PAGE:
This approach can work quite well in the early and middle grades. The first signs of difficulty may emerge in the senior elementary years or during the transition to high school. Teachers begin to expect students to coordinate each stage of their approach more and projects begin to require work that spans many nights or a weekend of homework. Even the most talented thinkers can’t keep track of all of these steps in their heads. They may, however, be able to envision the end result, which can reinforce old strategies that promote an attempt to get there in one fell swoop.
High school begins and the tendency to perceive work as being completable in a single step or with low efforts may continue. They may also begin to underestimate the amount of time necessary to complete work, which then leads to procrastination. Eventually marks start to take a hit and a student may: begin to believe they are less capable, lose interest in school, or begin to experience academic anxiety.
The anxious student may show a sudden increase in effort. Unfortunately, working hard and working smart are two different things. We have also learned that working smart and being smart are also not always related.
"... working hard and working smart are two different things"
A little over a half-decade ago I began looking for programming for these students. School based learning strategy courses did not always meet their needs, tutor centres focused on content more than the process, and I had yet to meet more than a handful of adolescents who were willing to work with their parents to develop these skills. So I created a learning therapy program targeting these exact needs.
I learned that bright students are more likely to connect with strategies if they make logical sense to them. My focus is to help them understand how the brain works and how they can “hack” their brains to meet its full potential. We then demonstrate practical ways to take advantage of this knowledge during note-taking, reading, project and time management, studying, and test-taking. Not every student will jump on board with every strategy, but everyone tends to find a few things that really work for them.
In the end, my goal is to teach bright and gifted students to think strategically. To pause and reflect on “what” they are being asked to do and “how” they should respond to that expectation. It can be quite remarkable how much can change by simply thinking about how to work smart rather than just being smart.
At FLEX Psychology we offer an ever expanding slate of services to support our students as they implement these strategies into their workflow. For more information or contact us to talk about how we can help your bright or gifted teen be met with increased success.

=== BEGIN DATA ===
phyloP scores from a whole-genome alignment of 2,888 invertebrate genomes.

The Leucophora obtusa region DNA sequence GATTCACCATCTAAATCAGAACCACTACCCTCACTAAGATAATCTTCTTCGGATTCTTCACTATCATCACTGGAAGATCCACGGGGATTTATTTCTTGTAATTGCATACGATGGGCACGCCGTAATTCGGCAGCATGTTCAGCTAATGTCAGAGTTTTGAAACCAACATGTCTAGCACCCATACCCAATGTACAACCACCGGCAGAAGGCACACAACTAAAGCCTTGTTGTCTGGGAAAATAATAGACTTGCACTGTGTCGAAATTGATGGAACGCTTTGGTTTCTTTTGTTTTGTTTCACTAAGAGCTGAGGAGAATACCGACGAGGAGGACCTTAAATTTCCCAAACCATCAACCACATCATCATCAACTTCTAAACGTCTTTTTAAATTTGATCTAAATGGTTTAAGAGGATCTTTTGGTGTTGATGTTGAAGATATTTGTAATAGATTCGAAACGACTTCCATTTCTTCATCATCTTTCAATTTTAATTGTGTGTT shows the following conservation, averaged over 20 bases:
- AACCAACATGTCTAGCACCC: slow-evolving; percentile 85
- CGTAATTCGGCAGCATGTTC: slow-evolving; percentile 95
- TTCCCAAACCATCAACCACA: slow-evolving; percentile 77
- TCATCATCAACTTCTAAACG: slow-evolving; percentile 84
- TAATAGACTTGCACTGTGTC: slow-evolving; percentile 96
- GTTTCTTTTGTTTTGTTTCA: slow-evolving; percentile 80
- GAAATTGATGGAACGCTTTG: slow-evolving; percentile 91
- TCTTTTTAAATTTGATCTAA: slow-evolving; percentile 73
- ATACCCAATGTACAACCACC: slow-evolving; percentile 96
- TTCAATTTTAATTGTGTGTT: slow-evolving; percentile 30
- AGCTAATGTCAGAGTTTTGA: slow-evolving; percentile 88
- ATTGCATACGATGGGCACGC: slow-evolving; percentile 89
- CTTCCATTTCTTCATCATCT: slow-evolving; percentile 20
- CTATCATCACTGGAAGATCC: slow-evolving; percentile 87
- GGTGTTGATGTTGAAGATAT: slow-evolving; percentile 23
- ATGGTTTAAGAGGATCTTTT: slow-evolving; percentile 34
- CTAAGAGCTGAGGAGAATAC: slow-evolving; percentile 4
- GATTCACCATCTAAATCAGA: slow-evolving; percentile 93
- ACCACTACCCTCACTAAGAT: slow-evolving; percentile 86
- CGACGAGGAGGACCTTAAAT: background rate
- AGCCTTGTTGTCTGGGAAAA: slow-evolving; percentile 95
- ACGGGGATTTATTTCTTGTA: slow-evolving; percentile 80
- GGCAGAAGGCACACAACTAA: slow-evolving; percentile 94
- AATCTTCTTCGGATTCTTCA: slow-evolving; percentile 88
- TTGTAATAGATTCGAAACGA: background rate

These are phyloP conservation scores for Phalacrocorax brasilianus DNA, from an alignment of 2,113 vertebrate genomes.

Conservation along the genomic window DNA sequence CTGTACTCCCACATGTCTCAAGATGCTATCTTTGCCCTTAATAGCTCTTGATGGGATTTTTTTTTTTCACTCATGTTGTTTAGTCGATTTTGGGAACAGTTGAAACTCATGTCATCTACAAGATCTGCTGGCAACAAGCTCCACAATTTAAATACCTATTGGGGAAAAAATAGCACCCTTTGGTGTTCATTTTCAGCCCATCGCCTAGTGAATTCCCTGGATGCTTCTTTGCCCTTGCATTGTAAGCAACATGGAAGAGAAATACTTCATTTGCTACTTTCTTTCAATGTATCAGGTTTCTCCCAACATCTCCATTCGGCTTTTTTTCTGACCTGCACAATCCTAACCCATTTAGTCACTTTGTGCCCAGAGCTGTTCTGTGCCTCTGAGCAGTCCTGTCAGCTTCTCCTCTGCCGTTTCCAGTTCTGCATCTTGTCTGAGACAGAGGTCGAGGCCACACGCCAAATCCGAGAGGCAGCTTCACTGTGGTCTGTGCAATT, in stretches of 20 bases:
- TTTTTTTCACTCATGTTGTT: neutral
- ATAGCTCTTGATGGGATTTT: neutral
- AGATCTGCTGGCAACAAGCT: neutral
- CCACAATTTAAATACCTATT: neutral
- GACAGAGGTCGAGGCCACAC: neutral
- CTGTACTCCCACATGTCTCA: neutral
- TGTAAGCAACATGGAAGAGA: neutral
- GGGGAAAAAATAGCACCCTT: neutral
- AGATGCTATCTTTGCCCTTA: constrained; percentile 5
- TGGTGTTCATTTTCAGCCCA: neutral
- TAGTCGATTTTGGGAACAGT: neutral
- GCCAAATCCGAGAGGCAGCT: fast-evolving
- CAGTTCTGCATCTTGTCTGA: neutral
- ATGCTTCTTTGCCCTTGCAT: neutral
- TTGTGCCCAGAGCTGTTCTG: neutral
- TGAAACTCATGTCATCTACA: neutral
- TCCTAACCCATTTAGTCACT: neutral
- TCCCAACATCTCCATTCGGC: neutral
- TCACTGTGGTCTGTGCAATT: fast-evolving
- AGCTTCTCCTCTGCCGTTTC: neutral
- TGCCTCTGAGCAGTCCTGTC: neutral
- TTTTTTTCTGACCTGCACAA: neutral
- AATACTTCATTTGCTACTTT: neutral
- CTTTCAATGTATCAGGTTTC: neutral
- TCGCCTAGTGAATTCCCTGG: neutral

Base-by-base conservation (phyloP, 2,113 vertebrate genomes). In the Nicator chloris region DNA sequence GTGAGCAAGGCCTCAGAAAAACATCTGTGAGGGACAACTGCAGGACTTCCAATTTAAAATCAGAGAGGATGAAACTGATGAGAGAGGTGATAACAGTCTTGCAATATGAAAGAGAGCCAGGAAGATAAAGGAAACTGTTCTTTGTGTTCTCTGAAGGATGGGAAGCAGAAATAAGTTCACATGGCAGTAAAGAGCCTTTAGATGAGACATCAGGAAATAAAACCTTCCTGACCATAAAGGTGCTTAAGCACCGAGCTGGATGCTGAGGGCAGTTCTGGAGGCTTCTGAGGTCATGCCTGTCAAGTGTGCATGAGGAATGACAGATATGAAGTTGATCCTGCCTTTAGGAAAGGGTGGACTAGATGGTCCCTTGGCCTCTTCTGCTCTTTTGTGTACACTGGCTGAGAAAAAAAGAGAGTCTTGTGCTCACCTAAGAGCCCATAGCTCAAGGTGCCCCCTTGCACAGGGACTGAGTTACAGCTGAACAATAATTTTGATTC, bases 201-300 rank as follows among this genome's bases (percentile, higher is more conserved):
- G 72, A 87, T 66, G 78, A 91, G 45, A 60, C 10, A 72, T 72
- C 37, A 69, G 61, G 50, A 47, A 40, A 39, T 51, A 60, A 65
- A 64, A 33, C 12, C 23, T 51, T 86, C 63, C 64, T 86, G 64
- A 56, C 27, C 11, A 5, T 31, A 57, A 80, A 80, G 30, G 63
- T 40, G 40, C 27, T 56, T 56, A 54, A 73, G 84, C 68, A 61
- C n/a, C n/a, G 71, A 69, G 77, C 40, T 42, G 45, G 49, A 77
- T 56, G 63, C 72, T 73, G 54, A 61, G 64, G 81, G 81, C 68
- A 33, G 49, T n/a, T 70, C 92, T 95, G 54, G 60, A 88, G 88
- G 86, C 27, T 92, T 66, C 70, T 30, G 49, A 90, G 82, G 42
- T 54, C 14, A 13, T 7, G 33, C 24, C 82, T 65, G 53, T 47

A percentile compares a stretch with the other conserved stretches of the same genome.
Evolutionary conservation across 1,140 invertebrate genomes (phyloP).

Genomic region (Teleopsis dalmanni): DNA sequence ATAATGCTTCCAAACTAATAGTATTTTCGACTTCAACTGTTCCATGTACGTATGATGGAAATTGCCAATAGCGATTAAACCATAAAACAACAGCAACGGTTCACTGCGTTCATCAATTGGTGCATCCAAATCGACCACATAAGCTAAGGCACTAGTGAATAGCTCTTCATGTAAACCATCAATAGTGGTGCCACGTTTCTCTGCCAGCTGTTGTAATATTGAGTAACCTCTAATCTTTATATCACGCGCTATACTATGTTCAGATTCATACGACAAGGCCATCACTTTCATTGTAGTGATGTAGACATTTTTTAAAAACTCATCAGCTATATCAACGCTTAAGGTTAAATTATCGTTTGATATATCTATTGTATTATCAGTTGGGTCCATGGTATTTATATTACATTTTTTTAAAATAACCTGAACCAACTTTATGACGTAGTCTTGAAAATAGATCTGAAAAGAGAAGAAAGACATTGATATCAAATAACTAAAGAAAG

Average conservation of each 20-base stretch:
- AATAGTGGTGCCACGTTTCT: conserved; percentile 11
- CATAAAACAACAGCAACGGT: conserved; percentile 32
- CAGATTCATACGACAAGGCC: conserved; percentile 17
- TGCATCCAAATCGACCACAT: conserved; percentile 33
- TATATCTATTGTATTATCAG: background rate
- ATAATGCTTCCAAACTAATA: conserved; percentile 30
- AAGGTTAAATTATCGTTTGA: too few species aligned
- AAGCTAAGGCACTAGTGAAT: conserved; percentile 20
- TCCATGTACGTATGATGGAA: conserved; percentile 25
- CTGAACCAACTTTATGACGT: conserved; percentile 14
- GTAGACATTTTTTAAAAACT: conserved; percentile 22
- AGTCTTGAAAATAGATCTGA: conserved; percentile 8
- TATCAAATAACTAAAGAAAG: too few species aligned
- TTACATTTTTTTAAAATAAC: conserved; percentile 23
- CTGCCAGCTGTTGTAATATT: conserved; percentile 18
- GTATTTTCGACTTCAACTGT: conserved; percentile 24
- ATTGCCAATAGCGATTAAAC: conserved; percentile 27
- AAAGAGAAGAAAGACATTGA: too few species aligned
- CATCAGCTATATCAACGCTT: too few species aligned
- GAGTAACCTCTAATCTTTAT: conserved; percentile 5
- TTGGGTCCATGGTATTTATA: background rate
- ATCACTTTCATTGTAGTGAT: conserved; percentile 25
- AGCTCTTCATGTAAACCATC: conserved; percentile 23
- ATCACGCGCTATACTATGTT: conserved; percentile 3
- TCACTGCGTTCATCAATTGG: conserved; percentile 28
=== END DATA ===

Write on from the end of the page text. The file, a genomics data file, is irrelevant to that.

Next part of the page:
Author: Michael Decaire
In honour of Star Wars day (May the 4th be with you!), FLEX is featuring a look at mindfulness trainings in popular culture throughout the month of May. And the series continues ...
Fear is the path to the dark side. Fear leads to anger. Anger leads to hate. Hate leads to suffering. - Yoda (The Phantom Menace, 1999).
Like a true teacher, Yoda provides us with a few different ways to interpret this statement. In essence, there is more than one lesson here.
The first is the idea of "autopilot" or as I like to refer to it the "chain of thoughts and emotions". As human beings we are surprisingly unattuned to how our behaviours, thoughts, or emotions arise. Most of the time we are swept up in a chain of events, where the previous moment dictates the next one and the current moment dictates the next. At very few points do we step out of this chain and simply observe what is truly going on in this moment and make an informed decision on how to proceed on the basis of that information alone. This is one of the anchors of mindfulness training and is also the primary component of many other successful psychotherapies (e.g. CBT & REBT are text book chain breaking exercises for you therapist folks).
An example: A student who has exhibited poor behaviour at school tells me that he "hates" his teacher. We explore why he feels this way and he relays that he is "angry" that his teacher has given him several lower than expected marks of late. That anger is further explored and is connected to a "fear" that he will not make the honour roll this year. This is in turn linked to another "fear" regarding overall performance and then eventual success. In the end, we have a lot of actions, interpretations, emotions, and behaviours that are connected to each other with very little conscious examination of this "chain" having occurred prior to therapy.
Mindfulness practice provides an opportunity to do a couple of things here:
(1) Observe the chain - Simply observing one's thoughts as they arise during either a formal mindfulness practice (e.g. sitting and meditating) or an informal one (e.g. mindful moments throughout the day) can provide valuable insight into what preceded the current moment and what resulted from that thought, behaviour, or emotion. This insight can be quite valuable as it may allow us to recognize when these "triggers" happen in the real world and then we can ...
(2) Break the chain - Being aware of the chain may allow us to step outside of this previously unconscious series of events. Simple awareness of the triggering events, thoughts, or behaviour can provide the opportunity to make a deliberate decision to act or respond in a different manner. It does not mean that we will always make that choice or that we will not experience a strong emotion, but the likelihood that we can act in a manner that reflects our own decisions (and not the chain's) is higher.
Recognizing the chain is the first step. It is my hope that you will choose to return here in a few days to pick up the next lesson from this great Yoda training. Who ever said there was nothing redeeming about The Phantom Menace!
The information provided on the Think FLEXibly Blog is intended for informational purposes only and should not be considered as therapeutic advice.